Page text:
It’s 2006. You’re in college. You’ve just got gotten back from class, the Shins softly playing on your iPod. As you enter your dorm, your roommate looks like he’s holding back a grin. “What’s up? you ask incredulously, as you sit in front of your computer, waking it up with a wave of the mouse. A webpage is already up.
The first thing you notice is the sound of Dead or Alive’s 1985 hit “You Spin Me Round (Like a Record).”
The second thing you notice is a spinning penis, making infinite circles with each pump of another penis anally penetrating the owner of the spinning one.
The third thing you notice is a counter, slowly counting up with each subsequent rotation.
Your roommate explodes in laughter. You’ve just met Meatspin.
While today’s internet culture is heavily indebted to the chaos of the early ’00s web, it’s also more instinctively cynical because of it. Shocks are harder to pull off these days because we’ve all been warned about what’s hiding out there. That’s why Meatspin probably wouldn’t have the same impact today if it were released today.
The origin of Meatspin
Meatspin, one of the original shock sites, is a relic of a different time in internet history when casual homophobia was still a reasonable ingredient in the recipe for internet success. Launched on March 10, 2005, the site quickly took off. By December of that year, it had become infamous enough to be added to Urban Dictionary.
Meatspin is a reimagining of an earlier clip posted on You’re The Man Now Dog (YTMND) called “Ridin Spinnaz.” The original is basically the same, except it uses Three 6 Mafia’s “Ridin Spinnaz” instead of Dead or Alive. According to Know Your Meme, the clip used in both videos is from a trans porn film called TS Bitches.
Meatspin as a prank
As Meatspin’s notoriety began to spread, the site became a popular prank. People would load the site on their friend’s computers, change their homepage to direct to Meatspin, or post links on message boards under false names in hopes of shocking their friends. Each visitor was left with a record of exactly how many spins they made.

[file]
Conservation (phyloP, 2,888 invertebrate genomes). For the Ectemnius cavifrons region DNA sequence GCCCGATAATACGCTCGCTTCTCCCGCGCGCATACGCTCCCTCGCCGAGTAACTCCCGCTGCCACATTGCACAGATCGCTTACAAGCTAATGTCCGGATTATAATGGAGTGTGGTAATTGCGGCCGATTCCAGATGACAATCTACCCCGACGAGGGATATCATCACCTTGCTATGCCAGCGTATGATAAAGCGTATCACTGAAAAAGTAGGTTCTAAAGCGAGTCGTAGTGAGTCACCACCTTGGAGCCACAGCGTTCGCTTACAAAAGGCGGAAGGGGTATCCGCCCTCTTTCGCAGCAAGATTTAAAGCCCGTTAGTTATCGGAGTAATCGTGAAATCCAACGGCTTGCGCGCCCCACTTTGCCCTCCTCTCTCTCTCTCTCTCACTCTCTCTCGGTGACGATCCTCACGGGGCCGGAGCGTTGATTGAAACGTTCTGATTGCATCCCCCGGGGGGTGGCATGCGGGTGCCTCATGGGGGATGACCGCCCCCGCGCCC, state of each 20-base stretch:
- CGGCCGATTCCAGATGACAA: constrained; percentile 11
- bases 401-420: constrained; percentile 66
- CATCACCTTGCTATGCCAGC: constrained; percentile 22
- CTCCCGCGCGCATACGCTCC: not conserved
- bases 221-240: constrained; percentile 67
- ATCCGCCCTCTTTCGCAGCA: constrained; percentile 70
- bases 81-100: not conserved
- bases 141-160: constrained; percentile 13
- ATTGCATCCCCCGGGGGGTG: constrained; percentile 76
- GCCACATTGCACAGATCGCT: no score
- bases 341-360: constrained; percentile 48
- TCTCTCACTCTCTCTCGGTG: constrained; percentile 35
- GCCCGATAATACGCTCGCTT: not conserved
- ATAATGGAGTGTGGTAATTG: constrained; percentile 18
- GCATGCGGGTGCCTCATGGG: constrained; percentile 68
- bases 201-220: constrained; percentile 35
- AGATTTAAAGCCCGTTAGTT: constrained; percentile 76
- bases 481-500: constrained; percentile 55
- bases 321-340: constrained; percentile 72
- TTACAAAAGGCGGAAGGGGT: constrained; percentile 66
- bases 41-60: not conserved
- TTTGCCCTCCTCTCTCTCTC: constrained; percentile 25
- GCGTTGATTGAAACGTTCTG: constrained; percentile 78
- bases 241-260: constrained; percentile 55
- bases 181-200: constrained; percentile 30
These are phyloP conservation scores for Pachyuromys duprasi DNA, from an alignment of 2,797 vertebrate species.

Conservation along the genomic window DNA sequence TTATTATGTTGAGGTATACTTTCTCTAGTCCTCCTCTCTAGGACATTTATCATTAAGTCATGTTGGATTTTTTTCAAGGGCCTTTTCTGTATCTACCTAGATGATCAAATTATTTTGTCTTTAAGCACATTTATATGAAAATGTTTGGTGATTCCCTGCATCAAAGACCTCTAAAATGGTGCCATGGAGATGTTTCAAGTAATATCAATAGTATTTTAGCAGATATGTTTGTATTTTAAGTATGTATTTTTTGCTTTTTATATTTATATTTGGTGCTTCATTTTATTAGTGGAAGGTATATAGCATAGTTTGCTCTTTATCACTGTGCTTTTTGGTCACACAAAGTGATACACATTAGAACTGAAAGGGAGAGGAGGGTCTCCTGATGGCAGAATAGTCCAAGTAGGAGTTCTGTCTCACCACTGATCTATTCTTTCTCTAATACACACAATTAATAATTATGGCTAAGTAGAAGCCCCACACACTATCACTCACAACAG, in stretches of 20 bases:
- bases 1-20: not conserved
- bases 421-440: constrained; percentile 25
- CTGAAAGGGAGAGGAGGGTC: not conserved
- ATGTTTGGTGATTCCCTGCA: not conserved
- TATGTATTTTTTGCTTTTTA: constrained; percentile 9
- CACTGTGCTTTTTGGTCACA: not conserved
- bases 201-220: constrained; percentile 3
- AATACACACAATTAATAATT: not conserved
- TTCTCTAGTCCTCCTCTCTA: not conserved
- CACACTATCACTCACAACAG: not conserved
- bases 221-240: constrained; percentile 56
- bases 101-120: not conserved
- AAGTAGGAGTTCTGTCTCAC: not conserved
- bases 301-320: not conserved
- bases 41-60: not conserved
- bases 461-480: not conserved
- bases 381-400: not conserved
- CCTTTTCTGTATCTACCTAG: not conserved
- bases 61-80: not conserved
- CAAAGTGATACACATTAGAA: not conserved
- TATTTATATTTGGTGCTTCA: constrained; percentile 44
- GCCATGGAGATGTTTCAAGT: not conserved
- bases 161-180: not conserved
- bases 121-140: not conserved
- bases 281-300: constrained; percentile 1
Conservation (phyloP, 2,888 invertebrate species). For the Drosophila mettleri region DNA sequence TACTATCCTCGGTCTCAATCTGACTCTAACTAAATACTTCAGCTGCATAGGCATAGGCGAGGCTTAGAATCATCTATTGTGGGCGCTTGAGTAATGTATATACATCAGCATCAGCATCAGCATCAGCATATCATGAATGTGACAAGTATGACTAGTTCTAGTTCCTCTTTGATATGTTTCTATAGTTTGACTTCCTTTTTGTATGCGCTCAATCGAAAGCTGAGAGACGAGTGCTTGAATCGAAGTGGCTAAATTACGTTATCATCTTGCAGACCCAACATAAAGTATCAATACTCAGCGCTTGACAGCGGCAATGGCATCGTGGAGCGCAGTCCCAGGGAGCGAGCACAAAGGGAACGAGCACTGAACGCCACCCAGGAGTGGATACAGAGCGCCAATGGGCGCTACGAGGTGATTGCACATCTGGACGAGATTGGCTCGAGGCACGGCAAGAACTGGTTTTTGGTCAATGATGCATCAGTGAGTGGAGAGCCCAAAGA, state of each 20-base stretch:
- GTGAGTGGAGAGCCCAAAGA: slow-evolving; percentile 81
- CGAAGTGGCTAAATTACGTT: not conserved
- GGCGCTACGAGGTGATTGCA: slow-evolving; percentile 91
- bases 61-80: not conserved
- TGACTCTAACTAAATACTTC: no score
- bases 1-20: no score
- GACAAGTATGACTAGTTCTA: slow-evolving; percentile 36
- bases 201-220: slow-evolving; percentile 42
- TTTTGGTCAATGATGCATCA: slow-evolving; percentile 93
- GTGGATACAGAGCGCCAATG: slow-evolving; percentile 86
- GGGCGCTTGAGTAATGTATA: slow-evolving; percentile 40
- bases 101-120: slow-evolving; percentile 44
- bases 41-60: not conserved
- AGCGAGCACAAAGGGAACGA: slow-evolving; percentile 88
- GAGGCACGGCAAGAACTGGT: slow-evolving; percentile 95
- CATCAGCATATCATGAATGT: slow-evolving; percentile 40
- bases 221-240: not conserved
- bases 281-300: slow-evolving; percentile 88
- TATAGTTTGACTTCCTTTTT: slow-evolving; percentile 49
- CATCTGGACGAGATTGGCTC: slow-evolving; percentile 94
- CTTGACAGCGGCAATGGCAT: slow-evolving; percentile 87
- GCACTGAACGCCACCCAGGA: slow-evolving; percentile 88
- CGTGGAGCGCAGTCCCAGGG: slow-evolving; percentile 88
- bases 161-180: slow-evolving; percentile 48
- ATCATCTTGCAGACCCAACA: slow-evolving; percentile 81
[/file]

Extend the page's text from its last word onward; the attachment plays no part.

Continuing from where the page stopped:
Today, the world record for the number of Meatspins in a single viewing is 10,000,112. According to Meatspin.cc, the site’s former home, the record is held by a group of Irish college students who worked in shifts around the clock to make sure someone was watching the screen at all times. Their record was set in 2009, but some sticklers point out that there is no proof they managed to complete the task. Meatspin stats, apparently, work on an honor system.
In March 2012, the domain name Meatspin.com expired briefly, but it was quickly brought back online. One year later, the domain expired again, and the site was left down until it was moved to http://Meatspin.cc. That website now hosts ads for other sites.
That brings us to the final chapter in the saga of Meatspin. At Florida State in 2013, student Benjamin Blouin, 26 at the time, hacked the Wi-Fi on Florida State’s Panama City campus to redirect everyone who used the service that day to Meatspin. Blouin claimed he was attempting to show the risks of using an open Wi-Fi system. He was dismissed from the school and charged “with offenses against computer users.”
The legacy of Meatspin
The legacy of Meatspin is one of stupidity and cheap homophobic humor, but it proved surprisingly effective. For proof, just search YouTube for Meatspin reaction videos and you’ll find hundreds of people exploding in shock and surprise, dating back as far as 2006. Here’s the original Meatspin reaction video:
Meatspin may be a relic of a bygone era, one that no longer shocks quite the way it used to. But for many people of a certain age, Meatspin was how they learned the internet was dark and full of pranksters. One spin at a time.